Tuesday, May 11, 2010
Today was supposed to be our happy post about all the great things that have been happening. Instead this will be about one of the great things that has happened to us and has now left our world for the Rainbow Bridge.
Cheyenne was born in 1998 and was sold as a puppy to a home in the US. A few years later the wife called to ask if Cheyenne could stay with us temporarily while she found a new home and got settled as she was getting a divorce. So, Cheyenne returned to us for a year. It became obvious after she returned to us that Cheyenne might have been a bit smarter than her owner - at the very least she had her owner very well trained and had no idea what the word NO meant. She challenged at every turn. If she didn't want to do something she wasn't afraid to show some big teeth. We worked hard on this as it's not something that is even slightly acceptable. When she went home it was with strict instructions on how to manage her behaviour.
Well, Cheyenne's owner's new home turned out to be in a busy suburb and Cheyenne quickly made a nuisance of herself with frequent escapes by jumping the fence and bursts of loud Siberian song. Personally, Siberian song is prettier than humpback whales singing as far as I am concerned but I admit that I hope our neighbours just write it off as the local coyote packs. Within a year she returned to us again.
By this point her behaviour had reached the point where I considered her unadoptable. I wouldn't risk her challenging an owner who didn't know what they were doing and have something truly tragic happen. So, left with a choice of euthanizing her or letting her spend the rest of her life here with us, she came home to stay.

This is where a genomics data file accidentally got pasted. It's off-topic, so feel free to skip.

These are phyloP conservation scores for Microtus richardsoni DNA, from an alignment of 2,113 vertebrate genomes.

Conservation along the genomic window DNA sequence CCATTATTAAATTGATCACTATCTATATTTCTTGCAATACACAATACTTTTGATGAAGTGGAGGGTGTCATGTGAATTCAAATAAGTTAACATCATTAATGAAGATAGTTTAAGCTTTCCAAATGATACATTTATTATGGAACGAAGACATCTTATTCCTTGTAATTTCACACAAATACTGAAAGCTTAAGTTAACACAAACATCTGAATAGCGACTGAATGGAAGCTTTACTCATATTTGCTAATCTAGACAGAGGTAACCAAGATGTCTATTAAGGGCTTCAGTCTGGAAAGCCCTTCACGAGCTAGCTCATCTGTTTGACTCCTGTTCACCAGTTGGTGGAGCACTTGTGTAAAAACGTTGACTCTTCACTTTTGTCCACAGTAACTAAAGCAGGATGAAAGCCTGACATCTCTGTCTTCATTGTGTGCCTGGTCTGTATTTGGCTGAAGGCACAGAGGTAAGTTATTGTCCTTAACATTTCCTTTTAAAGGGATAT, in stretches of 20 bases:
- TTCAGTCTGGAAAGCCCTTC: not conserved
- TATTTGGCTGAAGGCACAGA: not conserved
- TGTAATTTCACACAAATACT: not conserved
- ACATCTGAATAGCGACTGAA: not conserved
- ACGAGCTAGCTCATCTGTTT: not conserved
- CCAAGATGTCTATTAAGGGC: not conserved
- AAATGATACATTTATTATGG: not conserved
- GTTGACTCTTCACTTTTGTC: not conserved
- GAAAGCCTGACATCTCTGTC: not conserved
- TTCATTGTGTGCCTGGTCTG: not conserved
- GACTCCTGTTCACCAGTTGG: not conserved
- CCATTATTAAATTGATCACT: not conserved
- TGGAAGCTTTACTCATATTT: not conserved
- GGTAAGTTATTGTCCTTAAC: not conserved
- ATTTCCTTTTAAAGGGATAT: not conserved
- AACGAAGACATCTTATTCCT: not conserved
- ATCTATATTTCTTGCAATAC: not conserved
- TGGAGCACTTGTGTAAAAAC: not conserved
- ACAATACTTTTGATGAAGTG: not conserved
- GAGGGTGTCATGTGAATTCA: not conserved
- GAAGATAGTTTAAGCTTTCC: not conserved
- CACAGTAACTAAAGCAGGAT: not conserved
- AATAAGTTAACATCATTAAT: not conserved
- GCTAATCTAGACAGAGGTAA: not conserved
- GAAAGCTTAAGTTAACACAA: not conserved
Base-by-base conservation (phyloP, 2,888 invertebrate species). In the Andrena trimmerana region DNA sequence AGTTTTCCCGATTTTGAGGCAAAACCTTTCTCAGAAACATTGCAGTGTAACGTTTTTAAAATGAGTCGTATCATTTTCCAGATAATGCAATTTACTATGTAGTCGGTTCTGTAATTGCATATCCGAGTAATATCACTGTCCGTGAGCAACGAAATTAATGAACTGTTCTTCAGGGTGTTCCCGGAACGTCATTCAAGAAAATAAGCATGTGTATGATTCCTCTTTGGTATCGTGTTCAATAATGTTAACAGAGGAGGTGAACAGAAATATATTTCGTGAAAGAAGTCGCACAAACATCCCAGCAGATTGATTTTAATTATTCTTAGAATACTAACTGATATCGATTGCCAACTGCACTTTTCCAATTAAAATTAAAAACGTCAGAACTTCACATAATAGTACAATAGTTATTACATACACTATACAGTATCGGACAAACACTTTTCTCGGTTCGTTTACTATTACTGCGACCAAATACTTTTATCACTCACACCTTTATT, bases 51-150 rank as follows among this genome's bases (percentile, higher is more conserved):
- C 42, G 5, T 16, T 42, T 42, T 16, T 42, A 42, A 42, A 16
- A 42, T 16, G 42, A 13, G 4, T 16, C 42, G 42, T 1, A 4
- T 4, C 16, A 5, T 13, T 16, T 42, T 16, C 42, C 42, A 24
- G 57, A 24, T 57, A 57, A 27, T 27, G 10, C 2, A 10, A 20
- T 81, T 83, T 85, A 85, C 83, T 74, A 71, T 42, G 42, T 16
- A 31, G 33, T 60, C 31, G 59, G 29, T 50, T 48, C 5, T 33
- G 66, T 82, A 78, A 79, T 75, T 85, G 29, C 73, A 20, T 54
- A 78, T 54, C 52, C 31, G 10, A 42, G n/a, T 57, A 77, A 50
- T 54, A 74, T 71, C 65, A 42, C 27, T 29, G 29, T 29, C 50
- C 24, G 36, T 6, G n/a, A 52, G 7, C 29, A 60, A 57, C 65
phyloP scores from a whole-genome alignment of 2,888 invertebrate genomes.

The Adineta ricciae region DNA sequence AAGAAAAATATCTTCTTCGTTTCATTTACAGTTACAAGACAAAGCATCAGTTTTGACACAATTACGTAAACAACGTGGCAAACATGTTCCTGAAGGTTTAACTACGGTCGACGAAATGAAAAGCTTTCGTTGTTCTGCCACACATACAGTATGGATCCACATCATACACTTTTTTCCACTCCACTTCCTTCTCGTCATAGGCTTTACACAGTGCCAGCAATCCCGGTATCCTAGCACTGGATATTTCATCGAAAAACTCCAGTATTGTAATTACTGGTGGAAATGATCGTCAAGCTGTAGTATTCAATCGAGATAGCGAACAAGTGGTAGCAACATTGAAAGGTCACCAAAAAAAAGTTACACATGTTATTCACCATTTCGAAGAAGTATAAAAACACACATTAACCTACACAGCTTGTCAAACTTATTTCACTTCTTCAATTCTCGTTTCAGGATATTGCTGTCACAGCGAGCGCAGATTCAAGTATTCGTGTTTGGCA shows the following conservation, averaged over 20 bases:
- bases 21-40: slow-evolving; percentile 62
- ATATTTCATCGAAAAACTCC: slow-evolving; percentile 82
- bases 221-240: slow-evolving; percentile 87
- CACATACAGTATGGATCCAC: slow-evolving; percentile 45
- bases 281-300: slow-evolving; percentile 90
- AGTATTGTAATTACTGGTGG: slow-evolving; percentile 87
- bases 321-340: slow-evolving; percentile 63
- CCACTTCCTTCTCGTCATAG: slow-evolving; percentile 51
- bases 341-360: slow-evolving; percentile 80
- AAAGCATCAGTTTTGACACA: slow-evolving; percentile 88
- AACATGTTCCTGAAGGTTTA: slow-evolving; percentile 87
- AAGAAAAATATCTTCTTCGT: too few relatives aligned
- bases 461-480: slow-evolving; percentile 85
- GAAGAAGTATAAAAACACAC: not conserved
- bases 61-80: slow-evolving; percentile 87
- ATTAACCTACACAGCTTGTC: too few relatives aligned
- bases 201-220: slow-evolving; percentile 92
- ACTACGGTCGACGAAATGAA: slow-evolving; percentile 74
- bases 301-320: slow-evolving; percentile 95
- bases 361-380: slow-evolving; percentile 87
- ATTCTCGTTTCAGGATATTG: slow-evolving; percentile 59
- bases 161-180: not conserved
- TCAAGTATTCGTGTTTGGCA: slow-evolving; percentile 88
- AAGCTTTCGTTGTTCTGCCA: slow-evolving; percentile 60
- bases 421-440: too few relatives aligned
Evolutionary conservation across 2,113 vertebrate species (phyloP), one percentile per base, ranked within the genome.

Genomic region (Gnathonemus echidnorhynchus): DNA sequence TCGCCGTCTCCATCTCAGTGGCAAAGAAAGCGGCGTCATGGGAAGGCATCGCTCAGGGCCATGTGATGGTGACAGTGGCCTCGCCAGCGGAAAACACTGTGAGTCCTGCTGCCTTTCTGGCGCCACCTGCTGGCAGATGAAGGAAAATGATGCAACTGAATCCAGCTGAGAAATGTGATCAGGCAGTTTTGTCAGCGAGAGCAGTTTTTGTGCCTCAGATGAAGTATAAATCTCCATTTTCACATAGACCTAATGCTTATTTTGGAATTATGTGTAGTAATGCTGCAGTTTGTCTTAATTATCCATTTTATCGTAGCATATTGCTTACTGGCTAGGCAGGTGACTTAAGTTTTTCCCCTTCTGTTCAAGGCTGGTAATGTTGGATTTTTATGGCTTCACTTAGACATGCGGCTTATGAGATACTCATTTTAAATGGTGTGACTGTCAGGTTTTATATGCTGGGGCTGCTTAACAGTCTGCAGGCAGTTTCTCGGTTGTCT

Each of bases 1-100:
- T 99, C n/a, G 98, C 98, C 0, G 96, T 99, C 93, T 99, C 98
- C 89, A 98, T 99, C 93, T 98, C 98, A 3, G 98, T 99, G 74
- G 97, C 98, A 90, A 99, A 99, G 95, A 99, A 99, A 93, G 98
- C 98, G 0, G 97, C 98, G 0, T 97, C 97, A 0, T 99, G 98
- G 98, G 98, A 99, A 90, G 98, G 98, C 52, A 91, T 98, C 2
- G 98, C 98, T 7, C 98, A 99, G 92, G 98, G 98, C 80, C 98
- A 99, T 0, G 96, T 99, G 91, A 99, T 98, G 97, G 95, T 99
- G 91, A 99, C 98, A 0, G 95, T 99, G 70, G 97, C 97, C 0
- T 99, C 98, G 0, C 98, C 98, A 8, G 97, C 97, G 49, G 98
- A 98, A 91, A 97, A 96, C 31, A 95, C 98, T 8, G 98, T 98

Cheyenne was a very smart and pretty girl. She trained Grandma pretty quickly and I was always called to go get her from the pen because she would simply wait Grandma out until Grandma resorted to a bowl of soft food to catch her. Not too shabby, eh?
We had a love-hate relationship. While I had every respect for her teeth, I refused to let her have her way. So, you had to get creative to get her to do what you wanted and see the benefit in it for her. She was never a big treat fan and food was not successful unless you went whole hog and got a dish of soft food or a huge chunk of cheese. She also didn't care much for toys. She liked games though. Despite the fact that she would get all sullen if I won, we would find quiet moments to cuddle on the couch or have a good ear rub. We respected one another and for all our grumbling about each other, we both loved each other too.
Cheyenne continued her escaping ways every chance she could. If she managed to slip a leash or sneak around someone at the door, she was gone. Thankfully, she loved our neighbours place and their gatekeeper's lab. We're the poor neighbours in the area - the family in question was only in residence a few months a year but the gatekeeper is there full time.
She also continued to sing at the top of her lungs every chance she got. She was the opposite of her best buddy Michael. Michael is a quiet Siberian who is completely off leash trained. Mike turned 13 in February and is now the last remaining Siberian here.
Of course you know where this is going. We lost Cheyenne this morning. She passed in my arms on the way to the vet`s. Last night she was running and playing like there was nothing wrong and this morning she was gone.
It`s so quiet here. I wish Michael would sing for me.
Posted by Nuthatch... at Tuesday, May 11, 2010